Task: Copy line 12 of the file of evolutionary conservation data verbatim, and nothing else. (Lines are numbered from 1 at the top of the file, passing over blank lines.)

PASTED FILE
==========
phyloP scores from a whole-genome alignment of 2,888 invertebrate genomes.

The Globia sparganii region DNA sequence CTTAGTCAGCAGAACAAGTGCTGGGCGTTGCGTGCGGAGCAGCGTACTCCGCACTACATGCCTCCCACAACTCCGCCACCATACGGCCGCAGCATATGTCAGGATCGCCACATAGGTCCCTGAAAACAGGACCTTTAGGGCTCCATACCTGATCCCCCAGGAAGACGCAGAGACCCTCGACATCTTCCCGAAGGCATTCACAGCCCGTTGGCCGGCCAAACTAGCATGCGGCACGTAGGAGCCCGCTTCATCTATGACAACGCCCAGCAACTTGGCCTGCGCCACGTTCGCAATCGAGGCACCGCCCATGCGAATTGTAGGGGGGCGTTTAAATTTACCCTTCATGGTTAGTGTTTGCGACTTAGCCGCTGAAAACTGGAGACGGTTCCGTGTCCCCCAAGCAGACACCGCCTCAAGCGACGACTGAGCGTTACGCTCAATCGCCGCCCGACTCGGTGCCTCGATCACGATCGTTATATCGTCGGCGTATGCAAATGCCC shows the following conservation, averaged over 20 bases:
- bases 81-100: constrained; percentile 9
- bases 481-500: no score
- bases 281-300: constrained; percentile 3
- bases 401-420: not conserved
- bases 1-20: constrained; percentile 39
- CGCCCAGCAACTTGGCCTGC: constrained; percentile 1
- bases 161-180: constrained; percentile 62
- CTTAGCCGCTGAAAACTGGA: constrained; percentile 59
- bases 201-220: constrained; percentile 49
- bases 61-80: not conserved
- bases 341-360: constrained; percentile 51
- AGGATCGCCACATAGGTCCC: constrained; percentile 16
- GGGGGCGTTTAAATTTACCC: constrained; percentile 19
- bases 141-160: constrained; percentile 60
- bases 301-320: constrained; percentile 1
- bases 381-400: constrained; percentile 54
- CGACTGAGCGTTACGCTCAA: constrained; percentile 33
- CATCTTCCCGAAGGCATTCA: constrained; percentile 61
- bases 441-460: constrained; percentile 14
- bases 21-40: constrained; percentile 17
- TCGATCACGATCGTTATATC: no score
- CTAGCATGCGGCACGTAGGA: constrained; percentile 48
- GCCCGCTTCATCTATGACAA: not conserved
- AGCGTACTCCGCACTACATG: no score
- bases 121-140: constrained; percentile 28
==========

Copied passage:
- bases 61-80: not conserved